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J Virol. 2004 Jan;78(1):224-39.

Herpes simplex virus type 1 immediate-early gene expression is required for the induction of apoptosis in human epithelial HEp-2 cells.

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Department of Microbiology, Mount Sinai School of Medicine, New York, New York 10029, USA.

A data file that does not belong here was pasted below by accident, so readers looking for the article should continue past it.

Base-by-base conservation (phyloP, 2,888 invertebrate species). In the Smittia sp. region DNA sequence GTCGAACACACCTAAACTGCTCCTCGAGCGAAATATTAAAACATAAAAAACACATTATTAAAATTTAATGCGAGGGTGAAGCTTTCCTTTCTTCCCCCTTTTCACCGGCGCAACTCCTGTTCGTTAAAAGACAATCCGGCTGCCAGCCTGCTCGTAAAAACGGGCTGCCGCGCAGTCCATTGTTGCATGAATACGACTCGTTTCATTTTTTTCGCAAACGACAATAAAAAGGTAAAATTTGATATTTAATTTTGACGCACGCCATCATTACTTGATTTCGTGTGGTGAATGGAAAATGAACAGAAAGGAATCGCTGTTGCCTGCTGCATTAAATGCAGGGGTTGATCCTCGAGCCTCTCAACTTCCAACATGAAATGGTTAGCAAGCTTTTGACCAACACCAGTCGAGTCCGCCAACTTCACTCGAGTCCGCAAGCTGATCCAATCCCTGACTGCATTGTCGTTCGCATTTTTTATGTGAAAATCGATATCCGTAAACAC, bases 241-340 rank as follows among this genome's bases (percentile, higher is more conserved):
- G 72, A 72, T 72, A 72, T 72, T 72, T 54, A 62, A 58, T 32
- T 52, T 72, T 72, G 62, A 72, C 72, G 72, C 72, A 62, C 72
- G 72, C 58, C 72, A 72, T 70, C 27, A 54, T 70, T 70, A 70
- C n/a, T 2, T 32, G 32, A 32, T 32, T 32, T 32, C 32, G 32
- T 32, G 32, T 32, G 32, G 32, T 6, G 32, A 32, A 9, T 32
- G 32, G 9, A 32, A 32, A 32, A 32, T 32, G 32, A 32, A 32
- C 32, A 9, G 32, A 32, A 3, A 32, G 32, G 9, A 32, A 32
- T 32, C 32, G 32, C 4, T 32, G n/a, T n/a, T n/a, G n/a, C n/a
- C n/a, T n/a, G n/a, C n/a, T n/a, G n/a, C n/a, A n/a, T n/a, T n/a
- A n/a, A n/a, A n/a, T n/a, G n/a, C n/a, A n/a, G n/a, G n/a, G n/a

Wild-type herpes simplex virus type 1 (HSV-1) induces apoptosis in human epithelial HEp-2 cells, but infected cell proteins produced later in infection block the process from killing the cells. Thus, HSV-1 infection in the presence of the translational inhibitor cycloheximide (CHX) results in apoptosis. Our specific goal was to gain insight as to the viral feature(s) responsible for triggering apoptosis during HSV-1 infection. We now report the following. (i) No viral protein synthesis or death factor processing was detected after infection with HSV-1(HFEMtsB7) at 39.5 degrees C; this mutant virus does not inject its virion DNA into the nucleus at this nonpermissive temperature. (ii) No death factor processing or apoptotic morphological changes were detected following infection with UV-irradiated, replication-defective viruses possessing transcriptionally active incoming VP16. (iii) Addition of the transcriptional inhibitor actinomycin D prevented death factor processing upon infection with the apoptotic, ICP27-deletion virus HSV-1(vBSDelta27). (iv) Apoptotic morphologies and death factor processing were not observed following infection with HSV-1(d109), a green fluorescent protein-expressing recombinant virus possessing deletions of all five immediate-early (IE) (or alpha) genes. (v) Finally, complete death factor processing was observed upon infection with the VP16 transactivation domain-mutant HSV-1(V422) in the presence of CHX. Based on these findings, we conclude that (vi) the expression of HSV-1 alpha/IE genes is required for the viral induction of apoptosis and (vii) the transactivation activity of VP16 is not necessary for this induction.

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